Because The Village (Faber Pounds 14.99) is by David Mamet, America's most important playwright since Arthur Miller and Edward Albee, the tendency has been to see it as a displaced stage work or screenplay, marked by brilliant dialogue and condensed settings. But imagine if it had been written by David Temam, a hitherto unheard-of young novelist. Then it would seem like a masterful piece of fiction, in which there are no awkward transpositions of genre or register.
Since he isn't, the analogies will persist. Mamet's portrayal of a small,nameless New England community is registered in a sequence of long shots (life in a small town, unlike a city, is made up of glimpses at distance) and startling close-ups. There are interior monologues, like that of the man who chops logs as his marriage silently folds, and there are the clipped, almost telepathetic conversations of people who have known each other for so long that a syllabic shorthand will suffice.
The only reasonable comparison is Faulkner, who seemed as possessed by his imaginary corner of rural Mississippi as Mamet is by his village. The girl Maris is a wonderful creation, caught at several focal lengths: the object of the men's nervous lust, threateningly underdressed in a truck cab on a cold day, sulkily vengeful in the confines of her own head; spotted making love in the woods, two anonymous bodies denied the anonymity city-dwellers take for granted.
Salman Rushdie has now long been denied the freedom of movement most Western writers have always taken for granted. That he should still be writing at all is wonderful. That it should be as thin as East West (c #163;9.99), a new collection of nine stories, is disappointing. They touch on many of Rushdie's past concerns and styles, from the overcooked futurism of Grimus, to the political machination of the still-underrated Shame (which was surely ten times more offensive than The Satanic Verses?).It is often easier to write one long novel, which only requires one big idea, than a book of short stories, which require one each. East West feels like a book conceived in isolation. The ideas are there, but they are fanciful, sporadic, detached from the wider reality.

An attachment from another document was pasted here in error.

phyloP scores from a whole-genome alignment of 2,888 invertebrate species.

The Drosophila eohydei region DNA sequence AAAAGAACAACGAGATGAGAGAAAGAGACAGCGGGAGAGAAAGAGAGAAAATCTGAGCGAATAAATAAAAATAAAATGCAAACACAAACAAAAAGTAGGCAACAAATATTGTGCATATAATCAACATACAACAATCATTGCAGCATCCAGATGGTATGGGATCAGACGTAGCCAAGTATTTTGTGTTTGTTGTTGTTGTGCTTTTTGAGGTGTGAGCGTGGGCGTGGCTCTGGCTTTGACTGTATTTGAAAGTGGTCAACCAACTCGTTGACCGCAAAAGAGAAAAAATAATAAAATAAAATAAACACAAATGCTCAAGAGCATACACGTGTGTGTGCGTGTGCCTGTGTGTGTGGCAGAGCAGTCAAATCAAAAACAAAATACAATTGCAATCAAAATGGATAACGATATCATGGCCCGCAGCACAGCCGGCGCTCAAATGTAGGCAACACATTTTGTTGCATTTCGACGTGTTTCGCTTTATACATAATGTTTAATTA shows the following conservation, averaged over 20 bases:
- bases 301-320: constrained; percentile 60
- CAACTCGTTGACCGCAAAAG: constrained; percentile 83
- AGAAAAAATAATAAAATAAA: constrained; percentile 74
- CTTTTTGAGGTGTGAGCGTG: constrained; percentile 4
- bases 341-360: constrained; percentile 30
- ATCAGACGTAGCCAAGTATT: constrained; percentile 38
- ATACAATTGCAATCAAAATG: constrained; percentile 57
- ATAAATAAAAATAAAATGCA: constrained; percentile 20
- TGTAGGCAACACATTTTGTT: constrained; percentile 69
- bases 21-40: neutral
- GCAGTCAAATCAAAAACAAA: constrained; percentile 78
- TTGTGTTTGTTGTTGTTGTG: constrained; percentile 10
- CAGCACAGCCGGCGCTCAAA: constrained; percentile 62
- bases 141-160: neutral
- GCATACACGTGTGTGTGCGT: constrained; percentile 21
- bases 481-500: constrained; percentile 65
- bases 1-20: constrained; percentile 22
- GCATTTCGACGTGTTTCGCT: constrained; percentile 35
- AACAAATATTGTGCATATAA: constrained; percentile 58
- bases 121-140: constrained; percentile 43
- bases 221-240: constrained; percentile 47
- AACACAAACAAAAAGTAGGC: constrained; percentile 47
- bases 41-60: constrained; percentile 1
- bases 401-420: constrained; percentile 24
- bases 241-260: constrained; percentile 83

The comparison with Heinrich Boll's The Silent Angel (Andre Deutsch #163;14.99) is instructive. Long thought to be lost, it was written just after the war, but only published in Germany two years ago. It is a story of shifting identity, of being torn between belief and scepticism, of the impossibility and absolute need for love, themes which (except the last, perhaps) Rushdie has also tackled. The difference is that the texture of Boll's account, even naively woven as it was in the German original, is so much more convincing. The big idea gathers life, experience, moral and linguistic resonance to it, like iron filings to a magnet. By contrast, Rushdie seems to have lost his lode.
It's a shock to be moved by a novel by Kingsley Amis, but You Can't Do Both (Hutchinson Pounds 15.99) is strangely affecting. Abandoning the odd linguistic games of The Russian Girl, and the fogey sagas of previous years, it goes back to the years before Lucky Jim and creates a character, Robin Davies, who has to grow and develop in that same odd environment compounded of the last flickers of late Victorianism and the early, phantom contractions of contemporary reality.
Much of it is predictable enough in outline - indulgentrepressive parents, school, cleverness, university, sex, unwanted pregnancy - but the pace of the story, with its disconcerting jumps, never allows cliche to settle on it. Robin's moral selfishness and occasional, self-serving altruism are nicely balanced with straightforward self-deception. It's a cruelly acute portrait, and the whisper of homosexuality gives it an additional dimension Amis has not always been willing to tackle. It is also recommended reading for anyone who still clings to the nonsense that Amis is a crusted misogynist who sees women as either doormats or ciphers.